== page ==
Tasmania’s achingly beautiful Central Highlands are often missed off the classic tourist guide book as a region (most rather too obviously dividing it into north, south, east and Western Wilderness) probably because the area is simply too diverse to write about with any ease. From the land of three thousand lakes (hence it is also known as The Lake Country - and therefore a fisherman’s heaven) including Australia’s deepest fresh water lake, Lake St Clair, and Australia’s largest freshwater lake, The Great Lake, to bubolic pastures – the source of much of the world’s purest organic merino wool, and villages that arguably resemble the Cotswolds (until you take in the vast mountain ranges that form their backdrop) to the raw wilderness of the World Heritage listed Walls of Jerusalem National Park and bordering with the iconic Cradle Mountain, this area doesn’t fit an easy description. Nor does it fit into any straightforward weather map – here, more than anywhere else in Tasmania, are you likely to witness four seasons in one day. Watch Willem Dafoe in the hauntingly wonderful film The Hunter, based on Juliet Leigh’s novel, for a clear indication of what you might expect.
As they say in Tassie if you don’t like the weather, come back in five minutes, or more accurately perhaps, put another five miles on the clock.
Many visitors, unless they are specifically in Tasmania to fish or to walk the world famous 65 km Overland Track will miss out on most of the Central Highlands – which can with some justification also be viewed up as the heart of Tasmania - because they will either meander up the East Coast to Launceston on ‘the scenic route’ or they will take the fast Midlands Highway from Hobart to Launceston, or they will head west along the Lyell Highway towards Strahan and skirt past it. As always, by taking the fastest, easiest or most written about options, they will miss out on some of Tasmania’s most remarkable landscapes.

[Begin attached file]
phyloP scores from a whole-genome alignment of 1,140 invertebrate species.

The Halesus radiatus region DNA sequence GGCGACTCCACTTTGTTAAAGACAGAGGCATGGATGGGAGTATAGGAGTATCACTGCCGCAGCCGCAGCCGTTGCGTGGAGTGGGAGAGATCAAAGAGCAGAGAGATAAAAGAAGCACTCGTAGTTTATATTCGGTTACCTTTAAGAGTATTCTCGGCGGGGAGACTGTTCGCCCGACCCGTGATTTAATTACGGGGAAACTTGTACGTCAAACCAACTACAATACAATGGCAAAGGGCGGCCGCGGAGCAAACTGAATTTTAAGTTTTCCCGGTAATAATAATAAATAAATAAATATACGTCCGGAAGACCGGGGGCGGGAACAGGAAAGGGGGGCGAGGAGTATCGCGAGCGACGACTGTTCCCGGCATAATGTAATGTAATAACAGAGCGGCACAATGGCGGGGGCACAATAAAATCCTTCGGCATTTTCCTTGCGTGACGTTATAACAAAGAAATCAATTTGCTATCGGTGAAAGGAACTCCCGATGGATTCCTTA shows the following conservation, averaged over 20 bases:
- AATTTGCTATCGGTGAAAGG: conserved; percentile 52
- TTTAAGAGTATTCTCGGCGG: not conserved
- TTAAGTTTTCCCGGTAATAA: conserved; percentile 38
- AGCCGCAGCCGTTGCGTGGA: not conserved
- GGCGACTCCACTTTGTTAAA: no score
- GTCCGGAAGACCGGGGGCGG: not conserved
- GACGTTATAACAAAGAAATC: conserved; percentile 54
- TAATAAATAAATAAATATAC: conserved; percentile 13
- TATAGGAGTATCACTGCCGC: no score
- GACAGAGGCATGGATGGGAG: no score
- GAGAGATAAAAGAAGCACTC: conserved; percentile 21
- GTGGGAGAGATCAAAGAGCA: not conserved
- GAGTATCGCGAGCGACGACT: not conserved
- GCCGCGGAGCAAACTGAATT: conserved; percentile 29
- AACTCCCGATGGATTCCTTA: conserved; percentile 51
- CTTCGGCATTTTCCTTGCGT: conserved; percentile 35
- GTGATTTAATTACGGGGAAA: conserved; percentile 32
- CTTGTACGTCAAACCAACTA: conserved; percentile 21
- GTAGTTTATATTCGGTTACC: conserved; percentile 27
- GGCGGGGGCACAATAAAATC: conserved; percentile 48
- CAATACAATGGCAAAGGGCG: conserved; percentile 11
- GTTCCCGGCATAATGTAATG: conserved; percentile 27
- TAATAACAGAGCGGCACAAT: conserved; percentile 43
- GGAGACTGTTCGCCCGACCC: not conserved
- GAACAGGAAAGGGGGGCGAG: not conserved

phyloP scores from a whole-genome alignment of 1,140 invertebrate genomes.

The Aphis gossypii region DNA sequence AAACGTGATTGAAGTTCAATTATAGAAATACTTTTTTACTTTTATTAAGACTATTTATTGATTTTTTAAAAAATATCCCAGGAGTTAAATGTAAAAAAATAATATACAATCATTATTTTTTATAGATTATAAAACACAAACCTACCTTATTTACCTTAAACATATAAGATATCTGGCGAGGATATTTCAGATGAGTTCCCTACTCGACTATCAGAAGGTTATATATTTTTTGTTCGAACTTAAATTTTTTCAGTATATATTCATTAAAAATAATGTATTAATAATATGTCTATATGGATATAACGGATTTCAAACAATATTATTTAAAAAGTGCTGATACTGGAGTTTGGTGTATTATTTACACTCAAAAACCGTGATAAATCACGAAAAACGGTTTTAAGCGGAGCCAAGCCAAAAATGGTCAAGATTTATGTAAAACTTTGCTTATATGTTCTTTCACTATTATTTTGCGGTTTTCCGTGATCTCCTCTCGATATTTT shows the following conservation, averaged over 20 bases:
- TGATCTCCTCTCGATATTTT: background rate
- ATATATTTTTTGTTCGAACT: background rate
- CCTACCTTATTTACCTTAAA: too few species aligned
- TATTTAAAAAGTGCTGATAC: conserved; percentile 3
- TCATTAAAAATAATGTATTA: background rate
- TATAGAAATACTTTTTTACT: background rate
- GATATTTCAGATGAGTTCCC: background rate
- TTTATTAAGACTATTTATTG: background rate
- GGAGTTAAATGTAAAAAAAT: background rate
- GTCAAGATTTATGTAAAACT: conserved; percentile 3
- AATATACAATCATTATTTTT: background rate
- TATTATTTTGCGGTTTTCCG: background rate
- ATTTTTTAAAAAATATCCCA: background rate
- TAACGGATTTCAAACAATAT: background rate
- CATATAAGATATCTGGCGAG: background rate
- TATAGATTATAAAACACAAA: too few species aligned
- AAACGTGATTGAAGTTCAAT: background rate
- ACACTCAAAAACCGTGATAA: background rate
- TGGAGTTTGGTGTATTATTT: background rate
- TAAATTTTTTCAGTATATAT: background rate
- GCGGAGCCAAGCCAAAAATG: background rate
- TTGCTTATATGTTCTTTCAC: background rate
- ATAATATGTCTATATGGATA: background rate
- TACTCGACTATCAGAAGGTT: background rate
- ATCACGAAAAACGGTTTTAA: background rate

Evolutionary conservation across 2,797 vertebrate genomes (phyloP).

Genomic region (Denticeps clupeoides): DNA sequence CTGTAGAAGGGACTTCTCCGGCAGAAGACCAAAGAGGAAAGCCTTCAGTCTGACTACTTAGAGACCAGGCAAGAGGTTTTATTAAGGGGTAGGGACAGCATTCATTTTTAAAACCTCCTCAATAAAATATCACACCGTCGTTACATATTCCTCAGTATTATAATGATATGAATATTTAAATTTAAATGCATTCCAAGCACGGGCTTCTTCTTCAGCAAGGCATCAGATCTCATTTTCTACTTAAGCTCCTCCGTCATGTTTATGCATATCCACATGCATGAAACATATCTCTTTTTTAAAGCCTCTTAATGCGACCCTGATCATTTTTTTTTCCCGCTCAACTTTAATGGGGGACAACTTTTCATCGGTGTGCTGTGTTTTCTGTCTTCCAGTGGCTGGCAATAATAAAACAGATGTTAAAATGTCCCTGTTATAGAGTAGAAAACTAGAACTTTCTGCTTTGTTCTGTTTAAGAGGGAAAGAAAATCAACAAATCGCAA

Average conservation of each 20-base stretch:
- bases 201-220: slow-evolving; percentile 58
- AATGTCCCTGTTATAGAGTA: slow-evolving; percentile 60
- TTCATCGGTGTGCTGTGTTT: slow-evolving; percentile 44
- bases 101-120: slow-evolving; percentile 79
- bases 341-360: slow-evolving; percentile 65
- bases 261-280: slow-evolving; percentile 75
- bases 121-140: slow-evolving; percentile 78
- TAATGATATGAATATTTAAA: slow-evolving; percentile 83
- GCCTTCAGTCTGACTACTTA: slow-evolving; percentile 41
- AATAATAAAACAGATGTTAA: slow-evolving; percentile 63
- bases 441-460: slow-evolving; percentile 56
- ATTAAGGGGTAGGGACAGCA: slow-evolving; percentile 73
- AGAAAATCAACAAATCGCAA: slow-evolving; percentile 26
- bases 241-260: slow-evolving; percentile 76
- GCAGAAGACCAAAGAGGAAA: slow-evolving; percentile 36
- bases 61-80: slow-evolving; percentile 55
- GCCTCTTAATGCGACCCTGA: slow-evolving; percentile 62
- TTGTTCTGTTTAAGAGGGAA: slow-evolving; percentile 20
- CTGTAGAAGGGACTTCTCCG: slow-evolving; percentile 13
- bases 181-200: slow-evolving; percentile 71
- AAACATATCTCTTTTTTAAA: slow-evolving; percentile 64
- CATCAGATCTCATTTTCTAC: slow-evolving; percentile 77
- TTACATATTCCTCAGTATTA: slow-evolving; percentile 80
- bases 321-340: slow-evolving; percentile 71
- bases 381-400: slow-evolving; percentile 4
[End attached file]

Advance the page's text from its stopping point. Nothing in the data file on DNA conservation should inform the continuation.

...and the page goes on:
One of the most surprising and remarkable tourism attractions in the Central Highlands, apart from the scenery, is the Wall in the Wilderness at Derwent Bridge. This magnificent, giant wooden sculpture by artist Greg Duncan tells the story of the region’s history from the indigenous people to the Tasmanian Tiger and the hydroelectric workers. The Wall in the Wilderness is planned to be 100 metres in length at its completion and should be on everyone’s list to visit.
Tasmania's showcase trout waters are found in the lakes of the Central Highlands. Essentially these are wild trout fisheries dominated by naturally spawned brown trout, though wild rainbows are common enough. The wily nature of the trout, the confusing diversity of the waters and the variability of the weather has led to a reputation of demanding trout fishing, hence the on-going fascination and world-class image.
Keen golfers should also pinpoint this region as worth exploring with Australia’s oldest and highest courses to be found in the Central Highlands, both of which owe more to Wallabies and Wombats for maintenance than they do to man! As one of the UK’s most pre-eminent golfing writers once said to me: “Susie, if you ever want to put Tasmania on the map as a golfing destination, it is there for the taking. But remember, it isn’t just about Barnbougle Dunes (the links course of international repute at Bridport in the north east) no matter how wonderful that course is, it is about the lovely nine hole courses with honesty boxes that you stumble across. Golfing in Tassie is like it was in England fifty years ago.”
Nowhere sums this up better than Bothwell, in the high country of Tasmania’s highlands and gateway to the lakes. Ratho, in Bothwell, is the oldest course in Australia, and possibly the oldest golf course outside Scotland, in a region that is steeped in early settler history. Separate fact from fiction if you can, but it is a very special part of Tasmania, gives a clear indication of what golfing was like in the 1800s, and has Australia’s top golfing museum and a terrific whisky distillery – Nant – to boot.